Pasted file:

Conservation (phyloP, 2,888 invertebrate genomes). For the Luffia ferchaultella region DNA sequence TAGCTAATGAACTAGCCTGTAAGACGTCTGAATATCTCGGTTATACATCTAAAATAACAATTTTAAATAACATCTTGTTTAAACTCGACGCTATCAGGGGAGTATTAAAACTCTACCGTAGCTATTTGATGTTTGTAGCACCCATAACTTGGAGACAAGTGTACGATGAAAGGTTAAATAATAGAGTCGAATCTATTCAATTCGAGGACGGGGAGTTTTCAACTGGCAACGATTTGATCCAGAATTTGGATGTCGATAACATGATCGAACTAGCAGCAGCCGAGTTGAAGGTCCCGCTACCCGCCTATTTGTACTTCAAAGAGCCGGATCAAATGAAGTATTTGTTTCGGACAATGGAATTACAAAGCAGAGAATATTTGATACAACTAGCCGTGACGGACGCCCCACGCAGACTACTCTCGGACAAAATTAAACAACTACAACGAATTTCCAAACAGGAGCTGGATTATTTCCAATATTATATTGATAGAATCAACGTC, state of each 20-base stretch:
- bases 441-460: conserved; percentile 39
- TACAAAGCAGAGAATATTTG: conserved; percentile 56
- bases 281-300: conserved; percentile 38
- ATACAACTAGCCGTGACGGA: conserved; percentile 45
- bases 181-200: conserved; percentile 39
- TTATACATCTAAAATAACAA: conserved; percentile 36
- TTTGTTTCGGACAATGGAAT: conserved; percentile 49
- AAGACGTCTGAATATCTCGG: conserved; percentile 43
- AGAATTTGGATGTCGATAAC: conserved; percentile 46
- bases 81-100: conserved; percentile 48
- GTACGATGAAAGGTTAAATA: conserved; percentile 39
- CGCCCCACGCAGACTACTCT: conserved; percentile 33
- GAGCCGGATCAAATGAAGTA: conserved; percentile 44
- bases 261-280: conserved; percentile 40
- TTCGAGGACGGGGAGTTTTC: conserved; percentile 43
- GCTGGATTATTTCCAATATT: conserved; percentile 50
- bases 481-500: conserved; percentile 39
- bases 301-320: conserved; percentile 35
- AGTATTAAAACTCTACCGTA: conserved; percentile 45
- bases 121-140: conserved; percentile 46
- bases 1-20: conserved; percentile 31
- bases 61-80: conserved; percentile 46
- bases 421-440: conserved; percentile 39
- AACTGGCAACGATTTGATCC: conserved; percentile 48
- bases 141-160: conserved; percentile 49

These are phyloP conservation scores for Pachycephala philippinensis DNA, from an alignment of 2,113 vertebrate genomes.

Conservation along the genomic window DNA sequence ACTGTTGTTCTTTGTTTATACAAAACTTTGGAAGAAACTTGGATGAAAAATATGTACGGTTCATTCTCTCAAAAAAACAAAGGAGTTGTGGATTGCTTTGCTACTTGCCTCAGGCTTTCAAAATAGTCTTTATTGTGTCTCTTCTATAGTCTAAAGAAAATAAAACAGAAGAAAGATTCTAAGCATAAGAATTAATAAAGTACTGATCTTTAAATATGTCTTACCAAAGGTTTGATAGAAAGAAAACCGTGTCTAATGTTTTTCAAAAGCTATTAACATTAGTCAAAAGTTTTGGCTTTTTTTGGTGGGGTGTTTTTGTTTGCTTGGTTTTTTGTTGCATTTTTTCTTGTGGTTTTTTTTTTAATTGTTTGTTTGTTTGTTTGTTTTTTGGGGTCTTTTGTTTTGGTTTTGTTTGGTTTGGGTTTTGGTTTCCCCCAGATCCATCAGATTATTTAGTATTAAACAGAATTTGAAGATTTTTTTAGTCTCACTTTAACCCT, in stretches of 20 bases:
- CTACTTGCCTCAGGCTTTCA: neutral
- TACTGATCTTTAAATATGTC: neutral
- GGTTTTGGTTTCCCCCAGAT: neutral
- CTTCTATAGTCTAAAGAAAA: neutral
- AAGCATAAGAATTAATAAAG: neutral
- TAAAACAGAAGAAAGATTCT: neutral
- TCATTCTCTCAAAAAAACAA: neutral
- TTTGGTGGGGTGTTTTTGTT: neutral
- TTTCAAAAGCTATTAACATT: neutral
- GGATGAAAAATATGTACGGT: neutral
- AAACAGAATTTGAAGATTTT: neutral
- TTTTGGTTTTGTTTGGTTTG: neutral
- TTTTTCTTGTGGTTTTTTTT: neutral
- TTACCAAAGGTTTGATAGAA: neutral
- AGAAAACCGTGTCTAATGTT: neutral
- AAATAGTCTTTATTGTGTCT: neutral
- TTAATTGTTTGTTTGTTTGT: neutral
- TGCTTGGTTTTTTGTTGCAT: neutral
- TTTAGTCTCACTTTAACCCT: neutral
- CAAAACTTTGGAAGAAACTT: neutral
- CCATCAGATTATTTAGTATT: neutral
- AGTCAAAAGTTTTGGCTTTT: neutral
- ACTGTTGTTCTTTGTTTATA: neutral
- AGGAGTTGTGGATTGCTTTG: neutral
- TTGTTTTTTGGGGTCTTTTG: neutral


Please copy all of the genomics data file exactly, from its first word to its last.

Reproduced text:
Conservation (phyloP, 2,888 invertebrate genomes). For the Luffia ferchaultella region DNA sequence TAGCTAATGAACTAGCCTGTAAGACGTCTGAATATCTCGGTTATACATCTAAAATAACAATTTTAAATAACATCTTGTTTAAACTCGACGCTATCAGGGGAGTATTAAAACTCTACCGTAGCTATTTGATGTTTGTAGCACCCATAACTTGGAGACAAGTGTACGATGAAAGGTTAAATAATAGAGTCGAATCTATTCAATTCGAGGACGGGGAGTTTTCAACTGGCAACGATTTGATCCAGAATTTGGATGTCGATAACATGATCGAACTAGCAGCAGCCGAGTTGAAGGTCCCGCTACCCGCCTATTTGTACTTCAAAGAGCCGGATCAAATGAAGTATTTGTTTCGGACAATGGAATTACAAAGCAGAGAATATTTGATACAACTAGCCGTGACGGACGCCCCACGCAGACTACTCTCGGACAAAATTAAACAACTACAACGAATTTCCAAACAGGAGCTGGATTATTTCCAATATTATATTGATAGAATCAACGTC, state of each 20-base stretch:
- bases 441-460: conserved; percentile 39
- TACAAAGCAGAGAATATTTG: conserved; percentile 56
- bases 281-300: conserved; percentile 38
- ATACAACTAGCCGTGACGGA: conserved; percentile 45
- bases 181-200: conserved; percentile 39
- TTATACATCTAAAATAACAA: conserved; percentile 36
- TTTGTTTCGGACAATGGAAT: conserved; percentile 49
- AAGACGTCTGAATATCTCGG: conserved; percentile 43
- AGAATTTGGATGTCGATAAC: conserved; percentile 46
- bases 81-100: conserved; percentile 48
- GTACGATGAAAGGTTAAATA: conserved; percentile 39
- CGCCCCACGCAGACTACTCT: conserved; percentile 33
- GAGCCGGATCAAATGAAGTA: conserved; percentile 44
- bases 261-280: conserved; percentile 40
- TTCGAGGACGGGGAGTTTTC: conserved; percentile 43
- GCTGGATTATTTCCAATATT: conserved; percentile 50
- bases 481-500: conserved; percentile 39
- bases 301-320: conserved; percentile 35
- AGTATTAAAACTCTACCGTA: conserved; percentile 45
- bases 121-140: conserved; percentile 46
- bases 1-20: conserved; percentile 31
- bases 61-80: conserved; percentile 46
- bases 421-440: conserved; percentile 39
- AACTGGCAACGATTTGATCC: conserved; percentile 48
- bases 141-160: conserved; percentile 49

These are phyloP conservation scores for Pachycephala philippinensis DNA, from an alignment of 2,113 vertebrate genomes.

Conservation along the genomic window DNA sequence ACTGTTGTTCTTTGTTTATACAAAACTTTGGAAGAAACTTGGATGAAAAATATGTACGGTTCATTCTCTCAAAAAAACAAAGGAGTTGTGGATTGCTTTGCTACTTGCCTCAGGCTTTCAAAATAGTCTTTATTGTGTCTCTTCTATAGTCTAAAGAAAATAAAACAGAAGAAAGATTCTAAGCATAAGAATTAATAAAGTACTGATCTTTAAATATGTCTTACCAAAGGTTTGATAGAAAGAAAACCGTGTCTAATGTTTTTCAAAAGCTATTAACATTAGTCAAAAGTTTTGGCTTTTTTTGGTGGGGTGTTTTTGTTTGCTTGGTTTTTTGTTGCATTTTTTCTTGTGGTTTTTTTTTTAATTGTTTGTTTGTTTGTTTGTTTTTTGGGGTCTTTTGTTTTGGTTTTGTTTGGTTTGGGTTTTGGTTTCCCCCAGATCCATCAGATTATTTAGTATTAAACAGAATTTGAAGATTTTTTTAGTCTCACTTTAACCCT, in stretches of 20 bases:
- CTACTTGCCTCAGGCTTTCA: neutral
- TACTGATCTTTAAATATGTC: neutral
- GGTTTTGGTTTCCCCCAGAT: neutral
- CTTCTATAGTCTAAAGAAAA: neutral
- AAGCATAAGAATTAATAAAG: neutral
- TAAAACAGAAGAAAGATTCT: neutral
- TCATTCTCTCAAAAAAACAA: neutral
- TTTGGTGGGGTGTTTTTGTT: neutral
- TTTCAAAAGCTATTAACATT: neutral
- GGATGAAAAATATGTACGGT: neutral
- AAACAGAATTTGAAGATTTT: neutral
- TTTTGGTTTTGTTTGGTTTG: neutral
- TTTTTCTTGTGGTTTTTTTT: neutral
- TTACCAAAGGTTTGATAGAA: neutral
- AGAAAACCGTGTCTAATGTT: neutral
- AAATAGTCTTTATTGTGTCT: neutral
- TTAATTGTTTGTTTGTTTGT: neutral
- TGCTTGGTTTTTTGTTGCAT: neutral
- TTTAGTCTCACTTTAACCCT: neutral
- CAAAACTTTGGAAGAAACTT: neutral
- CCATCAGATTATTTAGTATT: neutral
- AGTCAAAAGTTTTGGCTTTT: neutral
- ACTGTTGTTCTTTGTTTATA: neutral
- AGGAGTTGTGGATTGCTTTG: neutral
- TTGTTTTTTGGGGTCTTTTG: neutral